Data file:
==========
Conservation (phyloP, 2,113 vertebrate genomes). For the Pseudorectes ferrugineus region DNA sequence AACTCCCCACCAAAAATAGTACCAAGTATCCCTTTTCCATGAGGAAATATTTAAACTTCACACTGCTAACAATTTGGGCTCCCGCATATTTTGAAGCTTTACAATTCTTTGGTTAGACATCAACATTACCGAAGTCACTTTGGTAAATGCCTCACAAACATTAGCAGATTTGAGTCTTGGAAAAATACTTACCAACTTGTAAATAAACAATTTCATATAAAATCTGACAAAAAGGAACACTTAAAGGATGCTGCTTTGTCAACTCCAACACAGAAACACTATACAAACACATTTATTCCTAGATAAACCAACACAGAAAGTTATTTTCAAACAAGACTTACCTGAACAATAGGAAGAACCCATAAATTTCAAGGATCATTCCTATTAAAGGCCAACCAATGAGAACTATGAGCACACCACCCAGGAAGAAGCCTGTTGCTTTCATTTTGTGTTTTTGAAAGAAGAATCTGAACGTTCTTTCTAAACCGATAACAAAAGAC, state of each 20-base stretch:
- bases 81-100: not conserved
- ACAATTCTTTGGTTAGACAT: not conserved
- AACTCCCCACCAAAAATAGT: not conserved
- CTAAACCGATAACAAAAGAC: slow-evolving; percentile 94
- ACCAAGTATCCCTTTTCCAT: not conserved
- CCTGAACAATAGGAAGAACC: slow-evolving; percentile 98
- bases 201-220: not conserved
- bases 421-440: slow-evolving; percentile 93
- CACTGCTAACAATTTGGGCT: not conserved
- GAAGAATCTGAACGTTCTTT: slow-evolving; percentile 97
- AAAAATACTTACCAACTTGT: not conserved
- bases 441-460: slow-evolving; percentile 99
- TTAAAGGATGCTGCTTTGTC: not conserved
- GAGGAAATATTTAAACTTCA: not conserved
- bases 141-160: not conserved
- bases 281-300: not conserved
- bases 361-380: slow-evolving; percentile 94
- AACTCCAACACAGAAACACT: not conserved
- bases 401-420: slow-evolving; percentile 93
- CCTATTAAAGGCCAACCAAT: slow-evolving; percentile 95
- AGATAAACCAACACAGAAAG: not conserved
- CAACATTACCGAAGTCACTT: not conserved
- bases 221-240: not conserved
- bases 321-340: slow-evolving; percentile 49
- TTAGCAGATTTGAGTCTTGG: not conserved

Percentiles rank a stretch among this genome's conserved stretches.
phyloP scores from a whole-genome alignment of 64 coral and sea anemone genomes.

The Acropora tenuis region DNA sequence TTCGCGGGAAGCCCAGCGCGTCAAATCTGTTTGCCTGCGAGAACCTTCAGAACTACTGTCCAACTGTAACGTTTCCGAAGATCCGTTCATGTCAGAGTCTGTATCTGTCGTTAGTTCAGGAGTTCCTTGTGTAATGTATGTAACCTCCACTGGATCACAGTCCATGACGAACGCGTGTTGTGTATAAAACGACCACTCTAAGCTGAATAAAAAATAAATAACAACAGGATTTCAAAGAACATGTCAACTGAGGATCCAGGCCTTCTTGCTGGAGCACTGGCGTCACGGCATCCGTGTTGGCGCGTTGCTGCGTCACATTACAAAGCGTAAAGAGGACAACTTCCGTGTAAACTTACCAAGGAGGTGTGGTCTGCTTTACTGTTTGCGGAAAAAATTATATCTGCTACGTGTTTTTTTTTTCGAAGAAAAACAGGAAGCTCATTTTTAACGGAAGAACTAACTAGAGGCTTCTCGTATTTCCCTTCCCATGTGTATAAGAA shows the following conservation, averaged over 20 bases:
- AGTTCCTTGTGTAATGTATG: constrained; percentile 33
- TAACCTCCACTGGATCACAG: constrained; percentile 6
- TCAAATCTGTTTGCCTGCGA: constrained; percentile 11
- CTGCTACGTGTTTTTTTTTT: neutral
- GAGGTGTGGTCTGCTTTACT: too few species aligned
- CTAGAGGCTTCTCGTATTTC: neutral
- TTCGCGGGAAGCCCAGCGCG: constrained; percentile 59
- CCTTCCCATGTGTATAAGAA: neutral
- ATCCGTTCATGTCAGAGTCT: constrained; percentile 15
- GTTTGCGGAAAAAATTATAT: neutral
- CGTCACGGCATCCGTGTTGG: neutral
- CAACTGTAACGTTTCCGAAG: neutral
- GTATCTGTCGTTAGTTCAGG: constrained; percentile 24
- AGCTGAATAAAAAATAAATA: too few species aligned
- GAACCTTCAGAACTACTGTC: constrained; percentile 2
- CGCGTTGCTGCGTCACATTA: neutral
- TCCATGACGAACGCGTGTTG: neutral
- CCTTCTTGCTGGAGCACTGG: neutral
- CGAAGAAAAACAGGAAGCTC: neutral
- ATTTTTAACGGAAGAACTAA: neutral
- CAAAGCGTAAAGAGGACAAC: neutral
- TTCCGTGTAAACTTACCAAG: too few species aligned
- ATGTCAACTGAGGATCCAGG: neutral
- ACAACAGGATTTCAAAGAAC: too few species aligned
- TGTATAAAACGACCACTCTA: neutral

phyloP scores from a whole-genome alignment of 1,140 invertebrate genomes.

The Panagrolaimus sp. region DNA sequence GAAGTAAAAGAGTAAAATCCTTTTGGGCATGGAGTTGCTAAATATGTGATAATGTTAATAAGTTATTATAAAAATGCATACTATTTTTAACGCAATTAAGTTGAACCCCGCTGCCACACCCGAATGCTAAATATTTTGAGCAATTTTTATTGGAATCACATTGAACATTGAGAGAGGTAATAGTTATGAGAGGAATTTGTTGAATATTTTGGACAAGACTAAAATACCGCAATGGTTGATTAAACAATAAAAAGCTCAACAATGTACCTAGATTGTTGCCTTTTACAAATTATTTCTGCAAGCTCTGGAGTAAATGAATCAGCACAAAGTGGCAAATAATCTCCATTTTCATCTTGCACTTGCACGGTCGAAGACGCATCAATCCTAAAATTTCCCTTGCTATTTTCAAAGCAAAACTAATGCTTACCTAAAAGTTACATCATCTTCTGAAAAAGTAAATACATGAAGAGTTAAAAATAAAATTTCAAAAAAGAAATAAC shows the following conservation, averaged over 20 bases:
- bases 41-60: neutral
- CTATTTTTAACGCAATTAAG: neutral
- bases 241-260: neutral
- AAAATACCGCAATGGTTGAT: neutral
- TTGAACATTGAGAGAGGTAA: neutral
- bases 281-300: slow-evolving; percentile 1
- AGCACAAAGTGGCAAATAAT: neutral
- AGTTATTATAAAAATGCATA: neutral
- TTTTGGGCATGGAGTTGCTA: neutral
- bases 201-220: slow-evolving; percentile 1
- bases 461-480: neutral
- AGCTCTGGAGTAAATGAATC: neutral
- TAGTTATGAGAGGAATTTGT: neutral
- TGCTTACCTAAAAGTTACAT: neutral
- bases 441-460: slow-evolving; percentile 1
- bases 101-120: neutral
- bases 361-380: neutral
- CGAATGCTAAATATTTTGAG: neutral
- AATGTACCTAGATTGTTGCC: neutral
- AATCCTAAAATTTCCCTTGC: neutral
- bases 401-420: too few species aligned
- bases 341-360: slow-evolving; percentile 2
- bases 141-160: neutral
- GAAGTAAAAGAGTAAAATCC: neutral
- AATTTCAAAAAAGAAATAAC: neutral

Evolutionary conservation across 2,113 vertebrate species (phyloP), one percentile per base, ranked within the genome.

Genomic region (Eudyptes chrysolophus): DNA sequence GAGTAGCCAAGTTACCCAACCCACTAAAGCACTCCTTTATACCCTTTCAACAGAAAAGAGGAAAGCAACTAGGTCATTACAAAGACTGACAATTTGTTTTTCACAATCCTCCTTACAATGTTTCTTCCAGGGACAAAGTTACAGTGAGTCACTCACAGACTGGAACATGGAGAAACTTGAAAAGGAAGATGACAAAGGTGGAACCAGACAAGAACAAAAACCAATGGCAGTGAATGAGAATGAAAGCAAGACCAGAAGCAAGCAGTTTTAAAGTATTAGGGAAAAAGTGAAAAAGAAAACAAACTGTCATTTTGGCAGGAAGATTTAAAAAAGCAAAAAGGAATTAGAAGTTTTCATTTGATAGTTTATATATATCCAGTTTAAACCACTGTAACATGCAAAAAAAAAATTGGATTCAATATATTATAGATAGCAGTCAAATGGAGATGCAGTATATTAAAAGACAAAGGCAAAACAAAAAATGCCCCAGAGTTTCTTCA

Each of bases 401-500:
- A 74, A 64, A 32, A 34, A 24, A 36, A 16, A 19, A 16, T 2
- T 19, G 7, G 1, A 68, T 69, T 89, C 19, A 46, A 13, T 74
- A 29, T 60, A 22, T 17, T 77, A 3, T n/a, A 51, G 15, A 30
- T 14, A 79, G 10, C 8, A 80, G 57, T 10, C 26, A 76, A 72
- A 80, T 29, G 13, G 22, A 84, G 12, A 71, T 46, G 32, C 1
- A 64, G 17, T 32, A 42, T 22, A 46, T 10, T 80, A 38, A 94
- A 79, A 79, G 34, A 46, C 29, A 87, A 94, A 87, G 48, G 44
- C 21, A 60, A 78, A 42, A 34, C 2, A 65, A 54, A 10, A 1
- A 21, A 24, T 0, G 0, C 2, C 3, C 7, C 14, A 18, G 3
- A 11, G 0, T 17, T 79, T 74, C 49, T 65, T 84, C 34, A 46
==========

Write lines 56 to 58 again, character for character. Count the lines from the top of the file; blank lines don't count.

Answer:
The Panagrolaimus sp. region DNA sequence GAAGTAAAAGAGTAAAATCCTTTTGGGCATGGAGTTGCTAAATATGTGATAATGTTAATAAGTTATTATAAAAATGCATACTATTTTTAACGCAATTAAGTTGAACCCCGCTGCCACACCCGAATGCTAAATATTTTGAGCAATTTTTATTGGAATCACATTGAACATTGAGAGAGGTAATAGTTATGAGAGGAATTTGTTGAATATTTTGGACAAGACTAAAATACCGCAATGGTTGATTAAACAATAAAAAGCTCAACAATGTACCTAGATTGTTGCCTTTTACAAATTATTTCTGCAAGCTCTGGAGTAAATGAATCAGCACAAAGTGGCAAATAATCTCCATTTTCATCTTGCACTTGCACGGTCGAAGACGCATCAATCCTAAAATTTCCCTTGCTATTTTCAAAGCAAAACTAATGCTTACCTAAAAGTTACATCATCTTCTGAAAAAGTAAATACATGAAGAGTTAAAAATAAAATTTCAAAAAAGAAATAAC shows the following conservation, averaged over 20 bases:
- bases 41-60: neutral
- CTATTTTTAACGCAATTAAG: neutral